What Drives You?
A thirty-five year old bus tumbles down the tarmac of the Trans-Canada highway, travelling through time at a slippery one-hundred and five kilometres an hour. The bus rounds a bend, and then another, and before you know it the sound of the bus’s six-stroke diesel engine is as rhythmic as the beat of your own pulpy heart. This bus is lethargic and worrisome and bored. It has experienced this route too many times and it can’t take much more of this shit.
The life of a bus is one of revision and complication. Flat tires, sore axels, frame pains, and finally, a slow, creaking, rusting death. Sometimes it is broken up and crushed spiritually and physically in yards of steel, and is then made into other newer, shinier, yet still miserably ancient shells. The lifespan of a bus in North America is approximately 84.7 years for females, and 83.14 years for males. Reproduction is never an issue because there are always newer, sleeker, more physique-worthy auto-mobiles ready for a life of abuse. Nobody ever sees them at birth. Salted, oiled, burned, rebuilt and recycled.
The hopes and dreams of a two-tonne carriage don’t matter to “normal” people. They climb aboard at the most absurd hours of the day, they smoke, they drink, and they vomit on the feet of the bus. They consume drugs and they feed on the energy that this modern day horse-and-carriage provides them. Needles, rubbers, shoes, garbage, sorrow: these are the things people leave on the bus. And these things affect the energy of the bus that these people feed off of.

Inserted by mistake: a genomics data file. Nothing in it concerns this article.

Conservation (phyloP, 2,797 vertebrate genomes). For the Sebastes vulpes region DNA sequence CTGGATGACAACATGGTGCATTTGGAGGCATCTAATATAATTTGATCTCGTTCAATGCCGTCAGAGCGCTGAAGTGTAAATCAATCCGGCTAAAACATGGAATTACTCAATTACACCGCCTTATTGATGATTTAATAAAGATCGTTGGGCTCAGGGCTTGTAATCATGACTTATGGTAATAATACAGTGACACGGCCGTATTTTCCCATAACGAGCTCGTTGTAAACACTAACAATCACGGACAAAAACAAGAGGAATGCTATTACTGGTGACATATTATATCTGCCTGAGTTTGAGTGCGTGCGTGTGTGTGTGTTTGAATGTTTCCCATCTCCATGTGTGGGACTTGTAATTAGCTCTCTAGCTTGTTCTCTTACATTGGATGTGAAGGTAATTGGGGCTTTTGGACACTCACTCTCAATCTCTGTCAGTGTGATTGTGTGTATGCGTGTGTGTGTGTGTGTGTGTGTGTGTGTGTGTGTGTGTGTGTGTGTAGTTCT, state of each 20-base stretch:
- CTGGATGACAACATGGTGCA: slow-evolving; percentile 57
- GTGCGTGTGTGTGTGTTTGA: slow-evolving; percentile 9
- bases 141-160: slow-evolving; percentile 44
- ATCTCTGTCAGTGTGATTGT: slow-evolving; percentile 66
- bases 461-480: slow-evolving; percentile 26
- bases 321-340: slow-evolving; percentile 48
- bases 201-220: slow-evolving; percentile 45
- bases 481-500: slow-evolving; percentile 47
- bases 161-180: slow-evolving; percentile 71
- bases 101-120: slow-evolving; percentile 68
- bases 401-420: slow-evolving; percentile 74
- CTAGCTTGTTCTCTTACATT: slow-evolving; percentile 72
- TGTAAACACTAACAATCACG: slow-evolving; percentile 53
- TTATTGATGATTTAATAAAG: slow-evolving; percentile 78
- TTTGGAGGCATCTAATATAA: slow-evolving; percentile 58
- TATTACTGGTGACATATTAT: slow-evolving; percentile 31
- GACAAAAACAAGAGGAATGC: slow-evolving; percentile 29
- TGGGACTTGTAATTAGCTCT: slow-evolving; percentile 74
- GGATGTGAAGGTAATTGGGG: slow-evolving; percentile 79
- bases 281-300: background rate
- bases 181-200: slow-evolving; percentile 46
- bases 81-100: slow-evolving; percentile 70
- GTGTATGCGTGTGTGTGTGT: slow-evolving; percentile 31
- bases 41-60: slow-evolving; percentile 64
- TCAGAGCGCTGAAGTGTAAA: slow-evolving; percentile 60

Treat a bus well and it will treat you in kind. It wishes for companionship that will never arrive, for love that is a distant façade over the sand dunes. Treat it badly and it will growl and snarl like a wolf trapped between the hunter and the nest. Its conductor will treat you like the garbage that you are and will ultimately fire you out of the doors at a speed faster than it can possibly travel. It will break down, it will cry. And it will destroy. Sit still, be calm, complacent, cool, and you and the bus will get along swimmingly. It will shower you with quiet compliments, ask you about your hair and your family and your hopes for a cleaner future.
It will ask you trivial things and important things, about yourself, about your spouse. It will treat you like a shy accomplice as it transports you thousands of kilometres through the snaking tunnels of asphalt that were built for your grandparents Prime Ministers. Admirable in action, accommodating in stature. There is no music playing on the bus’s burnt out speakers. Bring your own. The television hasn’t worked since the Soviet Bloc.
Foreign and familiar. What more do you want?